Release Date: May 12, 2017
Label: Fueled By Ramen
Review by Jared Stossel
There had been a significant amount of time between the release of Paramore's fourth record (their self-titled) and After Laughter. After touring for nearly three years in support of Paramore, including a massive co-headlining arena tour with Fall Out Boy, the members of Paramore stayed relatively silent. Their sound had already begun to undergo a metamorphosis on the self-titled record as they veered away from the aggro-pop-punk sound that defined their career on records like Riot!
After Laughter is the sound of progression, of a band stepping out of their comfort zone and not being defined by any genre-confining expectations. The album's lead single and first track, "Hard Times" only provides fans with a taste of what's to come, as the band trades distorted guitar riffs for new wave-tinged licks and 80s-influenced melodies. Vocalist Hayley Williams sings of the feelings of depression that have plagued her throughout the years, making these songs as heartfelt and honest as you can get in alternative music today ("All that I want/is to wake up fine/tell me that I'm alright/that I ain't gonna die"). "Rose-Colored Boy" is straight out of the new wave era, while "Told You So" takes this same style and reinforces it with a modern flair. "Forgiveness" is a smooth indie track with summertime vibes.
The central theme of the record, however, lies within the fifth track, "Fake Happy". "So I've been doing a good job of makin' 'em think/I'm quite alright, better hope I don't blink/You see it's easy when I'm stomping on a beat/But no one sees me when I crawl back underneath" gives an insight into the mind of Ms. Williams, and how fame and fortune truly doesn't equate to peace of mind. It's a revolving theme in the record, where Williams is addressing how things aren't always what they seem, how fame isn't the great fixer that everyone on the outside believes it to be. It paints a human picture of a band that is revered to be "perfect" by so many, and the toll it takes on people who are considered idols in an industry built by worship and fierce content consumers.
"Fake Happy" leads into the acoustic-driven "26", complete with a classical instrument accompaniment that almost makes it sound like it comes straight out of an animated Disney film. "Pool" brings the energy back up with a bouncy, indie-rock feel that reflects on the past, while the summertime-ready "Grudges" is all about moving forward. The simplicity of the guitar riff against the drums in "Caught In The Middle" accentuates the words that Williams croons through the microphone about the crossroads between giving up and moving forward. Williams gives one her most powerful vocal performances on "Idle Worship", a track that combines the subtlety of indie with the aggression of rock as it takes on the concept of idol worship in pop culture. ("Hey, baby I'm not your superhuman/And if that's what you want/I hate to let you down").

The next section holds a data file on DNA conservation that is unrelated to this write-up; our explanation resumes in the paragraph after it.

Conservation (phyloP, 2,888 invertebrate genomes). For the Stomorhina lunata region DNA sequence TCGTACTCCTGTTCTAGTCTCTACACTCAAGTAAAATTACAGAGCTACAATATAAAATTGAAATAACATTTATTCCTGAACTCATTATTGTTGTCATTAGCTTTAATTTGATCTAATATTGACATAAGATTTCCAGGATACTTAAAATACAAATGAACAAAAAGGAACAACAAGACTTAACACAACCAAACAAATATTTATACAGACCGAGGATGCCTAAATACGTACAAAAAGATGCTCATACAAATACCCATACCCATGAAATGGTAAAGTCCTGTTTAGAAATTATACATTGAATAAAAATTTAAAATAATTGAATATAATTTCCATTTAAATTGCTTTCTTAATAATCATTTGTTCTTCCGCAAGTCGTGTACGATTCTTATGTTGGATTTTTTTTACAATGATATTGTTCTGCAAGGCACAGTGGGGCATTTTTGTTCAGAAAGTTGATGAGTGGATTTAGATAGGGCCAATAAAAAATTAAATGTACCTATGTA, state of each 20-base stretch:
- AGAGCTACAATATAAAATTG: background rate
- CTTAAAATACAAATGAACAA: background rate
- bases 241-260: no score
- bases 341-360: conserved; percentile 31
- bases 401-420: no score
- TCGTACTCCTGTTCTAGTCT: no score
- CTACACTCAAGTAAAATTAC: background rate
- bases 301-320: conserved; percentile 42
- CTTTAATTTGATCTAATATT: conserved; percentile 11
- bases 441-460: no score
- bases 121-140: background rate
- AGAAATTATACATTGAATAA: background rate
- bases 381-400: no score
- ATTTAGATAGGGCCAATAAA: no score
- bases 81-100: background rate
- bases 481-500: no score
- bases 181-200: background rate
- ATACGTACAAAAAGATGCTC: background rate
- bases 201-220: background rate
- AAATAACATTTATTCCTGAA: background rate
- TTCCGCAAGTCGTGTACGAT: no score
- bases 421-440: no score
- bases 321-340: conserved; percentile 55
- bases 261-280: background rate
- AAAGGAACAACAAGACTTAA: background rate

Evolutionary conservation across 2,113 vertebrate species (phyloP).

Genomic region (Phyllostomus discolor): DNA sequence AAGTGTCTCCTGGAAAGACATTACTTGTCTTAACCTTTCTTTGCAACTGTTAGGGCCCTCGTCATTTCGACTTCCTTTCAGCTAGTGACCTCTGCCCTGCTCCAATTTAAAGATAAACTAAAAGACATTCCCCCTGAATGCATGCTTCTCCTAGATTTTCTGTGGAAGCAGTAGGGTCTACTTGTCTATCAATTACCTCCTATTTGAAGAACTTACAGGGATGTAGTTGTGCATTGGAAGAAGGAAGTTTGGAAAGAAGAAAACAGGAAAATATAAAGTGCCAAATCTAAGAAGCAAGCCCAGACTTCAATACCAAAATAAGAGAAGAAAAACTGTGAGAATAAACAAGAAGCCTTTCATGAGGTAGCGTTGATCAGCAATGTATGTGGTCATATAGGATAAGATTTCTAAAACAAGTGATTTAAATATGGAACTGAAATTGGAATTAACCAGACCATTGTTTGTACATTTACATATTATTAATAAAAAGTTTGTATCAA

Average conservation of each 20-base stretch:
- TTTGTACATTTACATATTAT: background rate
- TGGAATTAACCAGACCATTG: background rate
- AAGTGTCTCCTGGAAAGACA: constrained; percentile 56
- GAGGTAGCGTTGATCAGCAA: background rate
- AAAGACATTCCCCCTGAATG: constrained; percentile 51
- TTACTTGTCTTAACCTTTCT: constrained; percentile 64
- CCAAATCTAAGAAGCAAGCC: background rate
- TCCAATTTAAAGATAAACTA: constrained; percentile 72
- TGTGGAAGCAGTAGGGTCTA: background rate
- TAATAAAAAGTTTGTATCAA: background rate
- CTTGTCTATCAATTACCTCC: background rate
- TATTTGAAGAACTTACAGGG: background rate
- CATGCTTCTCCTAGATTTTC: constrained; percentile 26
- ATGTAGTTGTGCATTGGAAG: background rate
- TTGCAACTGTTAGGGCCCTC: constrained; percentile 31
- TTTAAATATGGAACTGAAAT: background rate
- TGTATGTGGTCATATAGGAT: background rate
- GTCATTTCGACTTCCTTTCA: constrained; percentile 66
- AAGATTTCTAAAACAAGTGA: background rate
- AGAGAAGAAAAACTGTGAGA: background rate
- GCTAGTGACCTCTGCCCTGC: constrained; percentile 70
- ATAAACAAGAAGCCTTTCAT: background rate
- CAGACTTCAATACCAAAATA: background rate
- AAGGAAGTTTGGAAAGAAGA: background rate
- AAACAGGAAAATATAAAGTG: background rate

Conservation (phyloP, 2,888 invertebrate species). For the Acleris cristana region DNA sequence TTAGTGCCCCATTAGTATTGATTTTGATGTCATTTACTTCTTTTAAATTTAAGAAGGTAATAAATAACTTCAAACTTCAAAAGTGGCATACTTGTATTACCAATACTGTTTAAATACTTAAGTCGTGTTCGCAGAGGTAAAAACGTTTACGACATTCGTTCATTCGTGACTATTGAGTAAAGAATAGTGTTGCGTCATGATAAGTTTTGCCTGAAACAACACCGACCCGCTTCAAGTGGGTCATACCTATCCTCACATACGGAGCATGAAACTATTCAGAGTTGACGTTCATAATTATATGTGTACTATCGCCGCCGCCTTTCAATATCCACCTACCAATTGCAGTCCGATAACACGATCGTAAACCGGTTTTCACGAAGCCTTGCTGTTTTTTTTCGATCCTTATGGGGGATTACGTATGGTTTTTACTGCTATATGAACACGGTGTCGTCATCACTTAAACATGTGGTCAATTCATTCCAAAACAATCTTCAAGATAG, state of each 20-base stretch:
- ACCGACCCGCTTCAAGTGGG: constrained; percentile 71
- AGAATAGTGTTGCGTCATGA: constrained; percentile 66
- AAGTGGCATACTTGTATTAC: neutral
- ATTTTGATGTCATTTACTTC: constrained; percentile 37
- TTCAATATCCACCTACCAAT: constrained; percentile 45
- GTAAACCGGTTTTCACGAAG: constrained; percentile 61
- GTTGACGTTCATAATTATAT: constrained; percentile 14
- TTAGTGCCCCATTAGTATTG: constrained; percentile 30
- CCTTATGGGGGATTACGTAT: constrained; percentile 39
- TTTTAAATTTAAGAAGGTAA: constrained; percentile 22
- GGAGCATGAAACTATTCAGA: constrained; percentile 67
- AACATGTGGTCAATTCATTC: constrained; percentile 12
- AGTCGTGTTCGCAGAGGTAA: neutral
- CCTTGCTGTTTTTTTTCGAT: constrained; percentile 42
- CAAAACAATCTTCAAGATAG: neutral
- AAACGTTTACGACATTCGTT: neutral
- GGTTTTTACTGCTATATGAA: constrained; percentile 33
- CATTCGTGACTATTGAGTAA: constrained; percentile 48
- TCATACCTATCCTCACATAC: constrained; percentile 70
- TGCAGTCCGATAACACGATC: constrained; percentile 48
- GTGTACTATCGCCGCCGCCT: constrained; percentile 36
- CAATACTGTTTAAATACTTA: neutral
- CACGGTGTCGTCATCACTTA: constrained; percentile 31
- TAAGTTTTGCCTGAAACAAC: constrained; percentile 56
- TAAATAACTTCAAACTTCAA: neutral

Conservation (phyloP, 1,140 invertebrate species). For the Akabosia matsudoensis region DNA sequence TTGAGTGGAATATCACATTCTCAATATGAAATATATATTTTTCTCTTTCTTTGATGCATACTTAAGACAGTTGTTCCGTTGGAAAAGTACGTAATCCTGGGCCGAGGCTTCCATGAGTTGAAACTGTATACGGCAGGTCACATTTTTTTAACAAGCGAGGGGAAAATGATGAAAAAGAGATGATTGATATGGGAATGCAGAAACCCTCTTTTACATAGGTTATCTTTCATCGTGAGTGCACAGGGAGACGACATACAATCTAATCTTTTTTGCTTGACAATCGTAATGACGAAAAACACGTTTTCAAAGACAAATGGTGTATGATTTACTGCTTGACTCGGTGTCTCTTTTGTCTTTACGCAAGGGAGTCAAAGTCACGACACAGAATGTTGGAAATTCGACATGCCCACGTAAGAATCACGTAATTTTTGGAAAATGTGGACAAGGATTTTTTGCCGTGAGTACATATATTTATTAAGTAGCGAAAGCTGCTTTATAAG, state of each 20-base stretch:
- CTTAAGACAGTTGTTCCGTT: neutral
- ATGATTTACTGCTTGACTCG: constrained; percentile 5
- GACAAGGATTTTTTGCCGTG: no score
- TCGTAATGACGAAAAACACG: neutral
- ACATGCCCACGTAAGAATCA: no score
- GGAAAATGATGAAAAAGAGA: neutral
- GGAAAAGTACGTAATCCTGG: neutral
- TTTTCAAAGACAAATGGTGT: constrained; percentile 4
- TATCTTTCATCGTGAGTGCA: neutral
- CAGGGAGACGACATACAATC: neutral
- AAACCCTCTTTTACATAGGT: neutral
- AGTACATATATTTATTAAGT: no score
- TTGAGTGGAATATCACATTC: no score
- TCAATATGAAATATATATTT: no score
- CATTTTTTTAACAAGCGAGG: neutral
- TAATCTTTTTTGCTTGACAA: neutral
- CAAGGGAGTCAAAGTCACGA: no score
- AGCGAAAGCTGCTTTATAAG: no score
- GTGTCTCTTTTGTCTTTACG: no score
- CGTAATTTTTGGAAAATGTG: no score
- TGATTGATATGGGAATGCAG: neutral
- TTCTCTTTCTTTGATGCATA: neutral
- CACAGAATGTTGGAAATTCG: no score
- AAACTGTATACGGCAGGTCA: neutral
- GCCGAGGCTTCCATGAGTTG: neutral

The outlier of the record is "No Friend", an almost completely instrumental track that doesn't feature Williams, but does include spoken word verses throughout from MewithoutYou's lead vocalist Aaron Weiss. It's a chaotic track that ramps up the energy and tone of the album before concluding with the powerful ballad "Tell Me How". It evokes a piano and vocal line that is more akin to Halsey than anything that's out on Warped Tour at the moment, and it truly shows how Paramore has transcended their peers in the industry as the years have gone by. The album ends not with a grand crescendo, but with calmness, one that Ms. Williams and Co. seem to have desperately been seeking after all of these years.
What's exciting about After Laughter is seeing just how much Paramore have grown. The word "matured" is thrown around quite often when referring to a band's musical growth, but it completely rings true in the case of Paramore. Every release is a total metamorphosis, a reflection of their surroundings, their life experiences, and it's exactly the reason why Paramore are such an exciting band to follow, all of these years later.